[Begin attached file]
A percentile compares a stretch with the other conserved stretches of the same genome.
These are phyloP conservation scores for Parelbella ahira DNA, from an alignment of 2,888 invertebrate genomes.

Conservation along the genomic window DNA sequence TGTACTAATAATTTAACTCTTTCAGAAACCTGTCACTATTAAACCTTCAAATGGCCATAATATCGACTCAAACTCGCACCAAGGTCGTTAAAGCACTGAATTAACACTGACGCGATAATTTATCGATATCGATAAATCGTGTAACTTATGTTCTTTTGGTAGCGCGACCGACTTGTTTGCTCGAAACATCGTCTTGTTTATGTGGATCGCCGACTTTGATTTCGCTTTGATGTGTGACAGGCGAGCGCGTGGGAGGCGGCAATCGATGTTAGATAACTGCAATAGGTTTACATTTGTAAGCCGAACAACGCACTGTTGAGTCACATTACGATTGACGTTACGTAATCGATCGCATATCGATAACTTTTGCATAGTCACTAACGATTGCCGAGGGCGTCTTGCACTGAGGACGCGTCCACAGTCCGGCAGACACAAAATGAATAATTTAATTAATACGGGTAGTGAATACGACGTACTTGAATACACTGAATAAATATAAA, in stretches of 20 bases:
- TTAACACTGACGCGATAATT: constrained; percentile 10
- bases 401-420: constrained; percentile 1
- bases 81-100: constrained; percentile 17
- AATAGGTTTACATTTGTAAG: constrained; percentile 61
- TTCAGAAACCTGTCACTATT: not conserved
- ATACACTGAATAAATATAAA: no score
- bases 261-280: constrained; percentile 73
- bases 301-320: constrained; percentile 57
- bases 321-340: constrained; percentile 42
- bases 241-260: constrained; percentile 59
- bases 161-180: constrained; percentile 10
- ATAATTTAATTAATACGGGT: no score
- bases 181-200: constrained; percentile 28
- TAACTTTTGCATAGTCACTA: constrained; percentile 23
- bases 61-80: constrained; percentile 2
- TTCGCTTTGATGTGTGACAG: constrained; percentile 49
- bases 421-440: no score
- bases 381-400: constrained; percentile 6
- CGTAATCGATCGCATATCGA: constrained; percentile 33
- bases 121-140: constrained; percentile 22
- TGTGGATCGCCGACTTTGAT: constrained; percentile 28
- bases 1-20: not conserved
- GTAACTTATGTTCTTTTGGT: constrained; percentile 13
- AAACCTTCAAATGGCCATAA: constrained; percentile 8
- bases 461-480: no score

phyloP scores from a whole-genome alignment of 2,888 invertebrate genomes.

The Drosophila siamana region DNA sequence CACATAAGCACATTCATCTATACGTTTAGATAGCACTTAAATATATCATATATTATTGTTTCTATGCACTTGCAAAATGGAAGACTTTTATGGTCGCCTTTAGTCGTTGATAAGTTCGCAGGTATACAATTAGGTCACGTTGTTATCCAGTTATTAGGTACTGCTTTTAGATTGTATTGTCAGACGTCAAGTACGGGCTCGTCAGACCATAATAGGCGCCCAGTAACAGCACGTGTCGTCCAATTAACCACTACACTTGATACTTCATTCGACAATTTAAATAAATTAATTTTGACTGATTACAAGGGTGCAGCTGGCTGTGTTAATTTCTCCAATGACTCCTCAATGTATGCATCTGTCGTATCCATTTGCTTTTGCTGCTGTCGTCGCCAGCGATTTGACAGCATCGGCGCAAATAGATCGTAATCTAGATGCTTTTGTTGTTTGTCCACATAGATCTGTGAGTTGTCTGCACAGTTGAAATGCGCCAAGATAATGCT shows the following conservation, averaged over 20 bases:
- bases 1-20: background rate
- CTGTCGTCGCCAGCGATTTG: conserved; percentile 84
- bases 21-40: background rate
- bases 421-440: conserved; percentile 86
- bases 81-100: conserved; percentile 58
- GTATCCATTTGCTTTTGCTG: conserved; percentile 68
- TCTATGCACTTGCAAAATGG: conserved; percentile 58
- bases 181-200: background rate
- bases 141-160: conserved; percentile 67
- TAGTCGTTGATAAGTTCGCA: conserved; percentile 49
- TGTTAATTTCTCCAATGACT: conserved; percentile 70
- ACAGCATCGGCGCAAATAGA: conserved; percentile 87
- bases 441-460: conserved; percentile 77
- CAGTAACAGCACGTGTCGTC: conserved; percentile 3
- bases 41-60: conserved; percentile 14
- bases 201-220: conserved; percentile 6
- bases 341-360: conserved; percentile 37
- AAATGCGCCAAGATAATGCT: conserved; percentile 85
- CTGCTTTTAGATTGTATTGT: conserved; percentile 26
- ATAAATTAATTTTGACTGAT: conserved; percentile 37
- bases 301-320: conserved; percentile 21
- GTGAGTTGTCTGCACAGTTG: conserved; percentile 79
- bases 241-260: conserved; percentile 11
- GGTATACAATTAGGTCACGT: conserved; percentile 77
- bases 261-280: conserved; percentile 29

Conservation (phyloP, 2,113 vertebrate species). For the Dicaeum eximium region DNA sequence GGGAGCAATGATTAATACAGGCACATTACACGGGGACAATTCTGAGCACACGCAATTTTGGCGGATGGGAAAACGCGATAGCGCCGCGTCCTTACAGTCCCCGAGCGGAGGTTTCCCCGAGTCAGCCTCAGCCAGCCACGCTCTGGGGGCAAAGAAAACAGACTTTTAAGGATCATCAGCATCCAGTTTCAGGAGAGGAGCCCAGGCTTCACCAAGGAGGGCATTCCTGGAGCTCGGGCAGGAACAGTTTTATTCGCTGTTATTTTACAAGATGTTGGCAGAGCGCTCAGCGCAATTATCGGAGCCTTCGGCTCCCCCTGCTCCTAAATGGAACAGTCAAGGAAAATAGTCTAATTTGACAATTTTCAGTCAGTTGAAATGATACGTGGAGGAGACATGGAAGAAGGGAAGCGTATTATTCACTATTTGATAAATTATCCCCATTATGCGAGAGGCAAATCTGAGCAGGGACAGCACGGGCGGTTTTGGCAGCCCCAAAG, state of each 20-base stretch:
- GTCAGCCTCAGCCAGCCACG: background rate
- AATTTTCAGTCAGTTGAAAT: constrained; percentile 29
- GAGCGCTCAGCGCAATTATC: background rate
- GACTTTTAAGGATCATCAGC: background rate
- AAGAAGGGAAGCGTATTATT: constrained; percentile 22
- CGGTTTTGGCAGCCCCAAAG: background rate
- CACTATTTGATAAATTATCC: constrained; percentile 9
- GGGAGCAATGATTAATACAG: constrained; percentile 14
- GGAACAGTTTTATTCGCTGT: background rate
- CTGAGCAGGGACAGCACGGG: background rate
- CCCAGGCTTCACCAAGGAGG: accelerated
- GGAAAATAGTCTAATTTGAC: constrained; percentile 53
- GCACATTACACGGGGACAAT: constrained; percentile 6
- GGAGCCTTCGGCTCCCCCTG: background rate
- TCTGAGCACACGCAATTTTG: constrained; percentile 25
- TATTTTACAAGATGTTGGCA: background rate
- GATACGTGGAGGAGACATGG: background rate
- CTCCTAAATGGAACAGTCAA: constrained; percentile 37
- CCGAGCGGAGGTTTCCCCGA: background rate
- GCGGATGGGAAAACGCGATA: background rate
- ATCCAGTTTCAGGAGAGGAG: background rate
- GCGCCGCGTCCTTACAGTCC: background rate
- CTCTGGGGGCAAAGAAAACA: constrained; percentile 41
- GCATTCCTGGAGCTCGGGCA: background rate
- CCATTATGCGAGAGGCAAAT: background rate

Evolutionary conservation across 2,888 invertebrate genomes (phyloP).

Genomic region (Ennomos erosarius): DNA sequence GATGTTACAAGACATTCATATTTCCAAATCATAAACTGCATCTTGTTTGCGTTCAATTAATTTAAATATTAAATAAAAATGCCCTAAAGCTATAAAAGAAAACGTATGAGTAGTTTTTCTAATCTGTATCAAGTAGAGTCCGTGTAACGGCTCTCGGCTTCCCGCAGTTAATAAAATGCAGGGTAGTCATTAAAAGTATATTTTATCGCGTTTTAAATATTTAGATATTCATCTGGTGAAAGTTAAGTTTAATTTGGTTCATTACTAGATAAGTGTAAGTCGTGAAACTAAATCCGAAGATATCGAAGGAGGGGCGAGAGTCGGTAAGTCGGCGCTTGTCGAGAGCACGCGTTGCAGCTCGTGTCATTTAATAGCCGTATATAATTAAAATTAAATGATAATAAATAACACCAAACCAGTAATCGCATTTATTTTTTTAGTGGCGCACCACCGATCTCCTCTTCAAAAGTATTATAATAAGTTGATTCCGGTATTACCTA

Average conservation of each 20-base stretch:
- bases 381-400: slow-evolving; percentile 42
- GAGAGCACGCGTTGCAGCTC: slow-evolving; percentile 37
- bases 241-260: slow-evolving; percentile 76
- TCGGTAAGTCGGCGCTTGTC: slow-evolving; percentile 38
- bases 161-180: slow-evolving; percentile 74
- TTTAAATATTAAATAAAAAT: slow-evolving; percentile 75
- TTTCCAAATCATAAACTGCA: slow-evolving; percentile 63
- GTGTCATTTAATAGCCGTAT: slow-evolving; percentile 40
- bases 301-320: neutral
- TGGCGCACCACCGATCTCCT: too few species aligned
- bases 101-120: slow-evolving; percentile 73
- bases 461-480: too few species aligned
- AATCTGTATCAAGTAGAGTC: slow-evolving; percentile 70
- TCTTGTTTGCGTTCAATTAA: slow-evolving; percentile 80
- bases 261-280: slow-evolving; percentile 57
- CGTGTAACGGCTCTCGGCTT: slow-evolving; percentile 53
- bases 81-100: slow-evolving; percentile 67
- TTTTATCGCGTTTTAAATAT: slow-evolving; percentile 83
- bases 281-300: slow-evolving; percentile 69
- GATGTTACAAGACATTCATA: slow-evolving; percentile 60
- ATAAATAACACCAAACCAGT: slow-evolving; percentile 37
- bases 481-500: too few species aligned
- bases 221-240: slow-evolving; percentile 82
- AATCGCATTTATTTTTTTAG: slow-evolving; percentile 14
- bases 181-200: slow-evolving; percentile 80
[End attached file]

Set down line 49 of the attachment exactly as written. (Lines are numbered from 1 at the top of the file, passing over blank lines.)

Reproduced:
- CTGCTTTTAGATTGTATTGT: conserved; percentile 26